FIG. 6h is a front perspective view of the gripper assembly with the linear cam blocks removed to display the cam follower arrangement.
Referring to the drawings, FIGS. 1-4 disclose a multi-cartridge tape library incorporating the present invention. The library is housed in an enclosure 10 which, n the embodiment disclosed in the drawings, is suitable for mounting in a conventional 19 inch electronic equipment rack. As best seen in FIG. 1, the present embodiment employs three cartridge magazines 12 which are mounted in frames 14 in a front bay or portion of the enclosure designated 16. A cartridge manipulation unit 18 is mounted in a second bay of the enclosure generally designated 20 immediately rearward of the magazine bay. The cartridge manipulation unit includes an x-y position system which incorporates an x-axis frame 22 and a y-axis rail 24. The x-axis frame is cantilevered from a pillow block assembly 26 carried by the y-axis rail. An elevator assembly 28 is supported by the x-axis frame. Translation of the elevator assembly along the x-axis frame defines a first motion axis for the cartridge manipulation system. Translation of the pillow block assembly on the y-axis rail defines a second axis of motion for the cartridge manipulation system.
A detailed description of the features of the x-y position system is provided in co-pending patent application Ser. NO. 08/716,683, attorney docket number 7004-0097, entitled Tape Library Cartridge Manipulation X-Y Positioning System, the disclosure of which is incorporated herein in its entirety by reference.
The elevator assembly incorporates a gripper mechanism 30 for retrieval of individual tape cartridges. The gripper mechanism is movably mounted to an elevator platform 32 and provides a belt drive train 34 which cooperates with opposing roller assembly 36. Details of the elevator assembly are best seen in FIGS. 6a-6h. The gripper assembly translates on a third motion axis providing +z and -z motion for the cartridge manipulation assembly. Relative position of the elevator assembly in the library is best seen in FIG. 2 which provides a front isometric view of the enclosure with two magazines and their associated mounting frame removed. A tape cartridge 46 shown carried within the gripper assembly.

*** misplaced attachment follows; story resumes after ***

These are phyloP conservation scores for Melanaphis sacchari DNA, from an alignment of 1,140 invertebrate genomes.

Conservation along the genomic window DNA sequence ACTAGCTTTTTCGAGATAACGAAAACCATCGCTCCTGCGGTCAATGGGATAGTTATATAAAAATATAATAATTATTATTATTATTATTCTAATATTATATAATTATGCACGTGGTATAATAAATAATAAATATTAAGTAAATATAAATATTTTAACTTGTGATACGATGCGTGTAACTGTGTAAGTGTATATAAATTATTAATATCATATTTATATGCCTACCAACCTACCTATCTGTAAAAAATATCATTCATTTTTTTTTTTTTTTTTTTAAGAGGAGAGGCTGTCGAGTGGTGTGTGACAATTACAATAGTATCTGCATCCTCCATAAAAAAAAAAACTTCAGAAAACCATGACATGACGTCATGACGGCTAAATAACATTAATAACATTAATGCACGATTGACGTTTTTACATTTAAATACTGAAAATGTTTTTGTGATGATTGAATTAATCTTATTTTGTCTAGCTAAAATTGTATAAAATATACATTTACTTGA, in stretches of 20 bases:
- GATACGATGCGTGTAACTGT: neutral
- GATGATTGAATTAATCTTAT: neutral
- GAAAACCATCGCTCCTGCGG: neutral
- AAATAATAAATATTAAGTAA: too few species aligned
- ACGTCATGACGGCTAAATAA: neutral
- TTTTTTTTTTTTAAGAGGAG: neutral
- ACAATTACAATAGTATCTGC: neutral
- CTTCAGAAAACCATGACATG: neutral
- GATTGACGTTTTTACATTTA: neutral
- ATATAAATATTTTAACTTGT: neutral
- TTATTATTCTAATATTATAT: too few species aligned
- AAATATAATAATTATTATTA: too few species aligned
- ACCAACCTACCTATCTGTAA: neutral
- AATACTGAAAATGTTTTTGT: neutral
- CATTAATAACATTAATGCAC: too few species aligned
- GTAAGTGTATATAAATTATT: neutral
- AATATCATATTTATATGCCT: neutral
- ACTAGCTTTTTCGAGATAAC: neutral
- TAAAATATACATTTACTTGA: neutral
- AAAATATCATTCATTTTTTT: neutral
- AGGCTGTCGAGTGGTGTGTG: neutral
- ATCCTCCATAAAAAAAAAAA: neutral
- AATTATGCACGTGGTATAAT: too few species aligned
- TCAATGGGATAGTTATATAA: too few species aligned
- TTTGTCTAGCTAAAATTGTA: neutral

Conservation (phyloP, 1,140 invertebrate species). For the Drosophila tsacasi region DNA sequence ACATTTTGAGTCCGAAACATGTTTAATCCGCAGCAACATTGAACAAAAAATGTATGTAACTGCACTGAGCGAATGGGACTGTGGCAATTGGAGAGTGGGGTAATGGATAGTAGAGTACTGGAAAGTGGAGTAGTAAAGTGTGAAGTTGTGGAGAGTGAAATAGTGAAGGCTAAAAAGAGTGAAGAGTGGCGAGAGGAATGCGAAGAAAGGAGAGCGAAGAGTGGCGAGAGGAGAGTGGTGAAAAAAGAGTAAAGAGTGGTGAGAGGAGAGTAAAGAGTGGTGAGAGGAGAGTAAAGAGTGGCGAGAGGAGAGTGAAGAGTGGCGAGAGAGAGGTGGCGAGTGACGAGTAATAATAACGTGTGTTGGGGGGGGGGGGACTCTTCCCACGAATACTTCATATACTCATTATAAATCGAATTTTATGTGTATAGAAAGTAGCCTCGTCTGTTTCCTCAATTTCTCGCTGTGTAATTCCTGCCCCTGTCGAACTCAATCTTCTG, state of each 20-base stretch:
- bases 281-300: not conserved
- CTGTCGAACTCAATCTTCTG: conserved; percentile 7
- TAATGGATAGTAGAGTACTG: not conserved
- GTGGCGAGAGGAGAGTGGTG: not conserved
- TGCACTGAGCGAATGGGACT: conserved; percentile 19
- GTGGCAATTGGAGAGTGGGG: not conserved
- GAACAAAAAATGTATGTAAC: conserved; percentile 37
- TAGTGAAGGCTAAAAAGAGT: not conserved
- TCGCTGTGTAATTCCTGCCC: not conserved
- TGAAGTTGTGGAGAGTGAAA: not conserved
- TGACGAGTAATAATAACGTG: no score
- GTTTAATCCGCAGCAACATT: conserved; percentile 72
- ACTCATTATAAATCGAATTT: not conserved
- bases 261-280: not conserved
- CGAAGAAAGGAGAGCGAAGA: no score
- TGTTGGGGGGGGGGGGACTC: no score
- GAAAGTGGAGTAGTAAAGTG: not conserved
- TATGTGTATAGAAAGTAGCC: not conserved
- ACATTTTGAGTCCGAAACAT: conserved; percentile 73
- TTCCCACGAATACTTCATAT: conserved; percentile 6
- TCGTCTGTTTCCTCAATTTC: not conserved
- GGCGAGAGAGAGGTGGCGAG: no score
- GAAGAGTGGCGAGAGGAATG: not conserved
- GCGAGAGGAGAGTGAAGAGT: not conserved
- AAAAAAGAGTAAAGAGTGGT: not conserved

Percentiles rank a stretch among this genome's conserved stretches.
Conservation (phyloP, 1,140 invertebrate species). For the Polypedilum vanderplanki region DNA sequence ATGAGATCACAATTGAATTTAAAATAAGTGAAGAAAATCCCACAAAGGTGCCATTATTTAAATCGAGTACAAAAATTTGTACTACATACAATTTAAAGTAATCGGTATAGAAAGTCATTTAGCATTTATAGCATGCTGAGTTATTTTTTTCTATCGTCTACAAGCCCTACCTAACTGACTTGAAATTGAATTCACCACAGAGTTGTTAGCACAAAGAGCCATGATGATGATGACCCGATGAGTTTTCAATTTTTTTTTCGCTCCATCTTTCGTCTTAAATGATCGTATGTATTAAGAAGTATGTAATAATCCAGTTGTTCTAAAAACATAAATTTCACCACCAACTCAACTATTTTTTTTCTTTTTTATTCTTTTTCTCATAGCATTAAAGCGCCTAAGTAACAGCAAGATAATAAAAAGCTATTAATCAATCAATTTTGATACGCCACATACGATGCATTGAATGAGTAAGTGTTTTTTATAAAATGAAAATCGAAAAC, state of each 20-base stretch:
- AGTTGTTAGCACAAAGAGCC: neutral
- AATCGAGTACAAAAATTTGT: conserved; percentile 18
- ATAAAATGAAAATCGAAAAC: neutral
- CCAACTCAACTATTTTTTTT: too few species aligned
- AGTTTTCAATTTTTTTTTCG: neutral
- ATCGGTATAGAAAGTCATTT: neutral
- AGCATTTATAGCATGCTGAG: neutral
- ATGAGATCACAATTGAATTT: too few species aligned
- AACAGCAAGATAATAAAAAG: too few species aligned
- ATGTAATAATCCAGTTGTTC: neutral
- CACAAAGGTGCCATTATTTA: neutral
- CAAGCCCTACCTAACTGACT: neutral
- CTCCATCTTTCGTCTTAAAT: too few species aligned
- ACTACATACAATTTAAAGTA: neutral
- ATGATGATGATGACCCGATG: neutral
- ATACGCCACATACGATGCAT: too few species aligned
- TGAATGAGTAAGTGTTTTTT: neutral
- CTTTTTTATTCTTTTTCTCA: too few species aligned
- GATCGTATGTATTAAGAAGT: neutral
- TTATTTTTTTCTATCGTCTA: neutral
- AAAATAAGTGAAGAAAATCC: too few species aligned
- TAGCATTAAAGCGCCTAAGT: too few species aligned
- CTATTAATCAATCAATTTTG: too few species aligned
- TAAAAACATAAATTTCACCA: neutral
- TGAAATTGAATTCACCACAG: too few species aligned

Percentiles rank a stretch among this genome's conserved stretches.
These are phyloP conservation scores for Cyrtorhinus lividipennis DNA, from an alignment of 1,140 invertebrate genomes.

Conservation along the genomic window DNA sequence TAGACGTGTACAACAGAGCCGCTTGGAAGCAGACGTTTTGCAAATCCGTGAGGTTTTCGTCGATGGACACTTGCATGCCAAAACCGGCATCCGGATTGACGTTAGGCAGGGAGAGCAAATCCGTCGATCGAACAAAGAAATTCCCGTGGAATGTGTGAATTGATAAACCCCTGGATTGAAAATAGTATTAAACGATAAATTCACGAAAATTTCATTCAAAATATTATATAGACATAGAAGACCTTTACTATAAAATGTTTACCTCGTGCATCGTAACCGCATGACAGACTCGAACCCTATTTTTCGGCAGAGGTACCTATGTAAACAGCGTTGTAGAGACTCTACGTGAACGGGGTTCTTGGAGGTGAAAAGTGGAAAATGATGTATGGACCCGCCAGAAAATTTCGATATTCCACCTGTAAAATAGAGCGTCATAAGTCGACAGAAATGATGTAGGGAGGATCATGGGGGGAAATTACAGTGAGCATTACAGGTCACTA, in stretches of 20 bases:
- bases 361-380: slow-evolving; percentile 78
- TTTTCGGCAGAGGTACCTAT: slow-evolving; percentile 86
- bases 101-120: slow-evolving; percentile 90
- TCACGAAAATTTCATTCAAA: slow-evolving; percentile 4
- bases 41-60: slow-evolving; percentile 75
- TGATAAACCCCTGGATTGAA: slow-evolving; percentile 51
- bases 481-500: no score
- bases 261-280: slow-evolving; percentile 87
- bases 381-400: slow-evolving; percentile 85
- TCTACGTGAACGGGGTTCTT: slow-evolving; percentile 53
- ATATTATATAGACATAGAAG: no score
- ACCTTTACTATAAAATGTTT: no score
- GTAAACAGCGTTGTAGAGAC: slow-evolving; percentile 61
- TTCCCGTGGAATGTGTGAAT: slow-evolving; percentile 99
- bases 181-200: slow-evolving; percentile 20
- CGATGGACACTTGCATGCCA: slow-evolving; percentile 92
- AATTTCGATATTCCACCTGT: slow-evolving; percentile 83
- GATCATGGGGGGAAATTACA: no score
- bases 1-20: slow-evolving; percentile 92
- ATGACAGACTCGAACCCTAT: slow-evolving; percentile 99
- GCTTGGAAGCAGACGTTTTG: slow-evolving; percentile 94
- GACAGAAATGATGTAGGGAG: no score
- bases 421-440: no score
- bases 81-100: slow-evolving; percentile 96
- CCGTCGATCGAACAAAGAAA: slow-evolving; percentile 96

A third bay in the enclosure generally designated 38 houses four tape drive units 40 for the embodiment shown in the drawings. Each tape drive is integrally mounted in a support chassis received in frame 42 within the enclosure. The cartridge insertion aperture 44 of each tape drive unit is exposed to the cartridge manipulation system operating in the immediately adjacent bay.
An electronics board 48 is mounted in the aft bay of the library enclosure adjacent the tape drive stack in the embodiment shown in the drawings. A central processing unit, memory and electronic control circuitry for the library are mounted on the controller board. Operator interface is accomplished through a control panel 50 mounted on the front face of the enclosure which includes a display 52 for communication with the operator and input keys 54 for manual input by the operator. Communications by the tape library with a user network or other computer devices is accomplished through industry-standard communications interfaces.
A tape cartridge mailbox assembly 56, seen in FIG. 3, is included in the tape library to allow automated handling of cartridges for individual insertion and removal from the library. The mailbox assembly incorporates a cartridge receiving aperture 58 on the library front face. Cartridges inserted to the mailbox are retrieved by the cartridge manipulation assembly for direct placement in a tape drive assembly or cataloguing in an open magazine slot. Similarly, tape cartridges retrieved by the manipulation assembly from the tape drive or a magazine location are unloaded from the library through the mailbox to be retrieved by an operator.
The tape library as disclosed in the drawings also allows manual cartridge manipulation by an operator through door 60, which exposes the three magazines when opened. The individual magazines are removable from the library, allowing handling of cartridges in seven-unit multiples, and individual cartridges are removable from the magazines directly by rotation of the cartridge stop 62 allowing access to individual cartridges stored in the magazine.